Scotland is an amazing place to visit, and you can’t go wrong anywhere you decide to travel in this small, but mighty country. I want to share with you an area in Scotland that is really special to me. In the Eastern part of the Scottish Uplands is a region called the Scottish Borders. Many travelers overlook this gem on their trip to Scotland. This area is well worth a couple night’s stay, or even a leisurely day trip from Edinburgh.
This gorgeous area of Scotland is famous for gently rolling green hills, wide open countryside, the beautiful Berwickshire coastline, several ancient Abbeys, and the incomparable stone masonry of Rosslyn Chapel.
If that isn’t enough to pique your interest, you will also find opulent stately homes and castles, along with activities for the adrenaline junkie and nature lover. You simply can’t go wrong spending a day or two in the Borders during your visit to Scotland.
The most outstanding things for me are undoubtedly the quaint towns with their history, Jedburgh Abbey and saving the best for last, Rosslyn Chapel. Each Town is its own unique gem waiting for travelers to discover at a leisurely pace. You can marvel at the history and architecture in these places, quite happily for hours.
A visit to the Borders would be incomplete without a stop to at least one of the Abbey’s that this area is so well known for. A stop in the historic town of Melrose will not disappoint with a visit to the Melrose Abbey, a magnificent ruin on the grandest scale. Founded in 1136 by Cistercian monks per request of King David I, Melrose Abbey was so dear to Robert the Bruce, it is the final resting place for his Heart. Melrose Abbey was badly damaged by the English Army of Richard the II in 1385, and the remains are from the 15th century and the elegance of this ruin is unsurpassed in Scotland. Some historians and tour guides refer to this as the “sweetheart” of the Abbey’s. Melrose Abbey is breathtaking, but in my opinion, the best Abbey to visit is Jedburgh Abbey, in the town of Jedburgh. Either Abbey is an excellent choice that will not disappoint. Both can be seen in a day.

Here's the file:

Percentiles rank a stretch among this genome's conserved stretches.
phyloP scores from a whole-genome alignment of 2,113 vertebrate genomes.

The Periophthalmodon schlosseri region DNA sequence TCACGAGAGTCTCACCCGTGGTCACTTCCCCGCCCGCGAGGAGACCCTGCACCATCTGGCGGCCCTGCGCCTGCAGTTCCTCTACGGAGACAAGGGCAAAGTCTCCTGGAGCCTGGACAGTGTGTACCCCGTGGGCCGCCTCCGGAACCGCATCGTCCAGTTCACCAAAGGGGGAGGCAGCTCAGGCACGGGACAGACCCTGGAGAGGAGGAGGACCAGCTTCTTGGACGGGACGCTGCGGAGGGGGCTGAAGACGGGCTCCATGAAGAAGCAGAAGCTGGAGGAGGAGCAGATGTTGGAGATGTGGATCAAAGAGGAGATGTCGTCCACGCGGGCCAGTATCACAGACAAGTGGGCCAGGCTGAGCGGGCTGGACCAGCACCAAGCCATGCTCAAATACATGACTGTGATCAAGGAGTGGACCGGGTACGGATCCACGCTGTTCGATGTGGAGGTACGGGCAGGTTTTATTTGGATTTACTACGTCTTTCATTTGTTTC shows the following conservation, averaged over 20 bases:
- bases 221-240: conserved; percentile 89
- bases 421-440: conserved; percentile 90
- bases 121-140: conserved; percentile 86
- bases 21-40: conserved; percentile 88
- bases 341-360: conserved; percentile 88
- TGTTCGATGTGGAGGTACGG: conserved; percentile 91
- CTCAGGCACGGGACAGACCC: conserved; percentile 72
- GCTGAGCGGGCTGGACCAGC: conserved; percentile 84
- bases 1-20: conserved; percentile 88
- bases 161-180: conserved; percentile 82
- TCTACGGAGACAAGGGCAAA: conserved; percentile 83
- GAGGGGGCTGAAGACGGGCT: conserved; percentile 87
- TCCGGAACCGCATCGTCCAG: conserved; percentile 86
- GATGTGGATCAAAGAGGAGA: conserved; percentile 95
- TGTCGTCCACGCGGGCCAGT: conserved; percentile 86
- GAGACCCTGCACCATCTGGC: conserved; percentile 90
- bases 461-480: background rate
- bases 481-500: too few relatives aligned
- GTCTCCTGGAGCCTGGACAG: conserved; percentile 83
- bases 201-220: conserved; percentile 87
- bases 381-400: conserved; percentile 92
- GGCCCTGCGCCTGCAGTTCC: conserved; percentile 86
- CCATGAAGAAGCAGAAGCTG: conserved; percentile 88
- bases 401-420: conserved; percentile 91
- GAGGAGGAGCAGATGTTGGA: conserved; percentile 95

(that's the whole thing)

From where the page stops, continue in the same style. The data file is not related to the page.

Jedburgh is a mere 10 miles from the English border. Jedburgh is a charming, quaint town, especially beautiful in autumn, and easy to navigate on foot. Parking is not an issue, which is a bonus, and there are great options for places to stay, and places to dine. Mary Queen of Scots stayed in a home in Jedburgh in 1556 and the home has been a museum since the 1930s and is known as Queen Mary’s House. The star attraction in this lovely town is undoubtedly the Jedburgh Abbey. If I could only see one abbey, this would be the one.
This abbey took some 70 years to construct beginning in the 1100’s. The blend of early Gothic and Romanesque architecture truly makes Jedburgh Abbey a standout. Marvel at three tiers of Romanesque arches, wonder about the lives of the people who are buried in the ancient cemetery, and be sure to spend time in the visitor center. It is full of useful and interesting information about life in the Abbey millennia ago.
I would be remiss not to mention one of Scotland’s most famous poets; Sir Robert Scott and a visit to his home; Abbotsford House and a location that was a favorite vantage point for Scott; Scott’s View. This magnificent home built 200 years ago, is only a short ride from Edinburgh. During your visit, you can take in the house with its beautiful Baronial architecture, imaginative and creative gardens, the estate, where Scott and an affinity for planting trees along (a herculean effort of 1400 acres at its largest), and the visitor centre for the estate, which can help you make the most of your day at the estate. View the stunning rooms, artefacts, art collections and beautiful views over the river Tweed.